On the next day, February 20, 1595, Southwell was sent to Tyburn. Execution of
sentence on a notorious highwayman had been appointed for the same time, but at
a different place - perhaps to draw the crowds away - but many people came to
witness the priest's death. Having been dragged through the streets on a sled,
he stood in the cart beneath the gibbet and made the sign of the cross with his
pinioned hands, before reciting a Bible passage from Romans xiv. The sheriff
made to interrupt him, but he was allowed to address the people at some length,
confessing that he was a Jesuit priest and praying for the salvation of the
Queen and his country. As the cart was drawn away he commended his soul to God
with the words of the psalm in manus tuas. He hung in the noose for a brief
time, making the sign of the cross as best he could. As the executioner made to
cut him down, in preparation for bowelling him while still alive, Lord Mountjoy
and some other onlookers hung on his legs to hasten his death. His lifeless body
was then bowelled and quartered. As his severed head was displayed to the crowd
no one shouted the traditional, "Traitor!"
There is little doubt that much of Southwell's poetry, none of which was
published during his lifetime, was written in prison. St Peter's Complaint with
other poems was published in April 1595, without the author's name, and was
reprinted thirteen times during the next forty years. A supplementary volume
entitled Maeoniae appeared later in 1595; and A Foure fould Meditation of the
foure last things in 1606.
This, which is not included in A. B. Grosart's reprint (1872) in the Fuller
Worthies Library, was published by Charles Edmonds in his Isham Reprints (1895).
A Hundred Meditations of the Love of God, in prose, was first printed from a
manuscript at Stonyhurst College in 1873. This last work was believed to be
written by Southwell, but in fact it is his translation from an Italian version
of a Spanish document, "Meditaciones devotissimas amor Dios", written by Fray
Diego de Estella and published in Salamanca in 1576.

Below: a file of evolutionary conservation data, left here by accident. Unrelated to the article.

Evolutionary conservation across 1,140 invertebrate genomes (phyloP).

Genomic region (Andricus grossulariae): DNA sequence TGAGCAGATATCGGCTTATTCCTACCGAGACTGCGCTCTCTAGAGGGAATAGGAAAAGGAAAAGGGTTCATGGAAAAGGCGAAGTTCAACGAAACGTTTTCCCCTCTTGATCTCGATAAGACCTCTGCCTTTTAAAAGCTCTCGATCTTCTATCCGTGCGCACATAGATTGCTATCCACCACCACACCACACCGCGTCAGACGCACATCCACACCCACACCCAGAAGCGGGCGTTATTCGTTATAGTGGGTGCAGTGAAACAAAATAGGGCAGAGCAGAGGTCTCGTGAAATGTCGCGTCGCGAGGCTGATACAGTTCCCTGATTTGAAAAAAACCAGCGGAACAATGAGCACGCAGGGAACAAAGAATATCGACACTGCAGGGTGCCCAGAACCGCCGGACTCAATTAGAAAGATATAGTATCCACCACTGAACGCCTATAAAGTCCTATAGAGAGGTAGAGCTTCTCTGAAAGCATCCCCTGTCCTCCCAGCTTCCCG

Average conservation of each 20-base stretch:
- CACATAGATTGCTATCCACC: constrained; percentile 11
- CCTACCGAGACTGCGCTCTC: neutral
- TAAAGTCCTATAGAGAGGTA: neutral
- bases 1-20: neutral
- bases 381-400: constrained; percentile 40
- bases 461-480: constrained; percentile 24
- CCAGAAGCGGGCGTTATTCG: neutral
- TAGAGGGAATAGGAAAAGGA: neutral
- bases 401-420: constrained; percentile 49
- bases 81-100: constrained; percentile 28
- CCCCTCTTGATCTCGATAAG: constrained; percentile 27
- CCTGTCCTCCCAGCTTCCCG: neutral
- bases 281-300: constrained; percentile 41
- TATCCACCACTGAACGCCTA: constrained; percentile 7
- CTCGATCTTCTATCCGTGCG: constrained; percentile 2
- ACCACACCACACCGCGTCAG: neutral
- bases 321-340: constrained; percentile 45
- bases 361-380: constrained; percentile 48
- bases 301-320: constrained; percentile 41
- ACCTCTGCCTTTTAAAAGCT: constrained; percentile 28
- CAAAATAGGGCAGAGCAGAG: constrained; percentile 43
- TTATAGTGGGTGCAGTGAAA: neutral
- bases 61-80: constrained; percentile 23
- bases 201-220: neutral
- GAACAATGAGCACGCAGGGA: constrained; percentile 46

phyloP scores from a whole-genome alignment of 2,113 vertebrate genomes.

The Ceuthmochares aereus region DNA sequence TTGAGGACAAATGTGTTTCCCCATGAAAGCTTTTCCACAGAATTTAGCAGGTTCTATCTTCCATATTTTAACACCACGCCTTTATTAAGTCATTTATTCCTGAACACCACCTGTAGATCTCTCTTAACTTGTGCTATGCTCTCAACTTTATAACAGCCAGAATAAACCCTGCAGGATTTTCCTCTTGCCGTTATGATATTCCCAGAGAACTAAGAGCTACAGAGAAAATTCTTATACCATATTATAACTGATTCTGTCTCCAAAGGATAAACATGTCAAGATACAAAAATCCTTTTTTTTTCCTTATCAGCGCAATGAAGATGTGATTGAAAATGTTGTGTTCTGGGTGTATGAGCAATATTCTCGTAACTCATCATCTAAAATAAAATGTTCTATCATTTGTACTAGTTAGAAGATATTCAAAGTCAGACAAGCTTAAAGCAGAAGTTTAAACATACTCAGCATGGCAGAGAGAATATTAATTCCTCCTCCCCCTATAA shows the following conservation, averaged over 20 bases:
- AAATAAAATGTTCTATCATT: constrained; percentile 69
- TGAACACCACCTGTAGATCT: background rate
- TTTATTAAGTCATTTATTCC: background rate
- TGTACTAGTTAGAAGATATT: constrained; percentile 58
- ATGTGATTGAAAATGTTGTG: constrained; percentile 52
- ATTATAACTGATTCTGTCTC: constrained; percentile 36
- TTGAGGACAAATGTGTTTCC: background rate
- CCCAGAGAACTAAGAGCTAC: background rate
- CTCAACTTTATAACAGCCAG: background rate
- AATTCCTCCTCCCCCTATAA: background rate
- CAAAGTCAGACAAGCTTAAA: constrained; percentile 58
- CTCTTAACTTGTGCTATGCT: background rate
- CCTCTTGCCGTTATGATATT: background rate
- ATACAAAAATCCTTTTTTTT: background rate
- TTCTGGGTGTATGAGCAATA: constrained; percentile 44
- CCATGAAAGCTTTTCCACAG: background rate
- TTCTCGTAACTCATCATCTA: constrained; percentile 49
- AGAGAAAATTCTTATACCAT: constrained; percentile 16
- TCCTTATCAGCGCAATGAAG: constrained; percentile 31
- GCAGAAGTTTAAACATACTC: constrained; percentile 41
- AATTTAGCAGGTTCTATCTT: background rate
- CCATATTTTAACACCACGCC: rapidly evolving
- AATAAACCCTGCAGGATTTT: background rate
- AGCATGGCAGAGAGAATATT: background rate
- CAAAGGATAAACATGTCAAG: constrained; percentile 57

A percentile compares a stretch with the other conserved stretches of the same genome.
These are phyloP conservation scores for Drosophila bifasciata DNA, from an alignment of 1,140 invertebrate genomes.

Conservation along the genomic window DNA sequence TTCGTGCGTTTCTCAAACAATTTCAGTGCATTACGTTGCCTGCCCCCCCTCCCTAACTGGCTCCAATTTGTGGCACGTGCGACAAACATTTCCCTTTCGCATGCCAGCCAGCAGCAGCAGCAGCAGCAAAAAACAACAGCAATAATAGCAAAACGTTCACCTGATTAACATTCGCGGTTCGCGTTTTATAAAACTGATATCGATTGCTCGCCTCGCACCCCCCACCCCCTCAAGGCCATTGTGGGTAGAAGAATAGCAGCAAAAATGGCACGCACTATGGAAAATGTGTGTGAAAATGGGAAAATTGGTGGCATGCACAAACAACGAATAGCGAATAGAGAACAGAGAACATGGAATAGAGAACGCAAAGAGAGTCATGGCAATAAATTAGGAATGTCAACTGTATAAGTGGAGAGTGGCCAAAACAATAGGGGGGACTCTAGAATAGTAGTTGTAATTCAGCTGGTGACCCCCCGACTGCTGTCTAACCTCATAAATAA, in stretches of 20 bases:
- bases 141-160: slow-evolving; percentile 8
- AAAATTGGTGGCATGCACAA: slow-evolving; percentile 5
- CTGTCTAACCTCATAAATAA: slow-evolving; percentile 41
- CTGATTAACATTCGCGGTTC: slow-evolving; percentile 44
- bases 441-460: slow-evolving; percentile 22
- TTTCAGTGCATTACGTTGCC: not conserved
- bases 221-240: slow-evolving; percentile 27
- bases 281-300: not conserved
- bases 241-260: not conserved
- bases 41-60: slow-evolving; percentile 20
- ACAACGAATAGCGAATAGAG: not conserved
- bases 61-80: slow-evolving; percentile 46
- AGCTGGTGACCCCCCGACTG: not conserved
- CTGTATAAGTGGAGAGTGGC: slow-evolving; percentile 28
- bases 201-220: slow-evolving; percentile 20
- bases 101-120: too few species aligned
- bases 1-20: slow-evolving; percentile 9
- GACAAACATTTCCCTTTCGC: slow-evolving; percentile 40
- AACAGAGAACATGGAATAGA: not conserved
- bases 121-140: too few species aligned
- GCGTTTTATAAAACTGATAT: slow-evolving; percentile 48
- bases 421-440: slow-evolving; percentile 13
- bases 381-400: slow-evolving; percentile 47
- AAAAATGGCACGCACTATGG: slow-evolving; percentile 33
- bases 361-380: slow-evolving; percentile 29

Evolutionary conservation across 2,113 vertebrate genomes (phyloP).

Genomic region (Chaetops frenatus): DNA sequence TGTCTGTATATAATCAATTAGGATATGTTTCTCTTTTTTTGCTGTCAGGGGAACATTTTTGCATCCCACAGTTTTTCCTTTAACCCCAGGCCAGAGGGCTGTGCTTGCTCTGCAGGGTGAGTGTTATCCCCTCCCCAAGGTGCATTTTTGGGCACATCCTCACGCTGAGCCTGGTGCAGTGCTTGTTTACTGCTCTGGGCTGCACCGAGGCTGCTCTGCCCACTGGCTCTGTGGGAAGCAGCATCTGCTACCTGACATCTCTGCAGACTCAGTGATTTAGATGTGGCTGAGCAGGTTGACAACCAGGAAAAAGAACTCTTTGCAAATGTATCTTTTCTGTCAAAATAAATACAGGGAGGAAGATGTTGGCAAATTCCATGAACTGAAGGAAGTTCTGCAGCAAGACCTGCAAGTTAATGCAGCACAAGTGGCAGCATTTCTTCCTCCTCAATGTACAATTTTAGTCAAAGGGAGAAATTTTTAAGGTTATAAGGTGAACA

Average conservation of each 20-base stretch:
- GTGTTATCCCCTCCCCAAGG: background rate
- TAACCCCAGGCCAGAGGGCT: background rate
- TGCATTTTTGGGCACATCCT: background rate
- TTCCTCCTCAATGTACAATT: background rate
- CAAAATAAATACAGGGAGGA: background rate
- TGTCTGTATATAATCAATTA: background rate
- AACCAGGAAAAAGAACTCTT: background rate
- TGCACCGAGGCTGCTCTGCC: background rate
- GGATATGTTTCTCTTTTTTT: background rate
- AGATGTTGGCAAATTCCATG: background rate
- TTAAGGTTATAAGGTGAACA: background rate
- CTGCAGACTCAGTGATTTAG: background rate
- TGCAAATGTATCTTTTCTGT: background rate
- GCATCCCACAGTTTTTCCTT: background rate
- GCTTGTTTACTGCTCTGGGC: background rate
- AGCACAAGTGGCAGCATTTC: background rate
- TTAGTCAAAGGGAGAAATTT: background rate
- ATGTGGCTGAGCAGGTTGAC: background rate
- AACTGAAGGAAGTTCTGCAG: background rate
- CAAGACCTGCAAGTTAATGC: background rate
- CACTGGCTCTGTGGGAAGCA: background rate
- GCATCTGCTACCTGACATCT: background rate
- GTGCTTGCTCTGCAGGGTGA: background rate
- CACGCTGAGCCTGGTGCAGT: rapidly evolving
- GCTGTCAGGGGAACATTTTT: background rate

Southwell's poetry is euphemistic in manner. His frequent use of antithesis and
paradox, the varied and fanciful imagery by which he realizes religious emotion,
though they are indeed in accordance with the poetical conventions of his time,
are also the unconstrained expression of an ardent and concentrated imagination.
Ben Jonson told Drummond of Hawthornden that he would willingly have destroyed
many of his own poems to be able to claim as his own Southwell's Burning Babe,
an extreme but beautiful example of his fantastic treatment of sacred subjects.
His poetry is not, however, all characterized by this elaboration. Immediately
preceding that piece in his collected works is a carol written in terms of the
Southwell's poems were also edited by William Barclay Turnbull (1811-1863) in
1856. A memoir of him was drawn up soon after his death.
Much of the material was incorporated by Bishop Challoner in his Memoir of
Missionary Priests (1741), and the manuscript is now in the Public Record Office
in Brussels. See also Alexis Possoz, Vie du Pre R. Southwell (1866); and a life
in Henry Foley's Records of the English Province of the Society of Jesus
historic facts illustrative of the labors and sufferings of its members in the
16th and 17th centuries, 1877 (i. 301387). Foley's narrative includes copies of
the most important documents connected with his trial, and gives full
information on the original sources.
Southwell was beatified in 1929 and canonized by Pope Paul VI as one of the
Forty Martyrs of England and Wales on 25 October 1970.
In the Elizabethan and Jacobean eras, Southwell and his companion and associate
Henry Garnet were noted for their allegiance to the Doctrine of mental
reservation, a controversial ethical concept of the period.
* Bishop Challoner, Memoirs of Missionary Priests and other Catholics of
both sexes that have Suffered Death in England on Religious Accounts from the
year 1577 to 1684 (Manchester, 1803) vol. I, p. 175ff.
* This article incorporates text from the Encyclopædia Britannica Eleventh
Edition, a publication now in the public domain.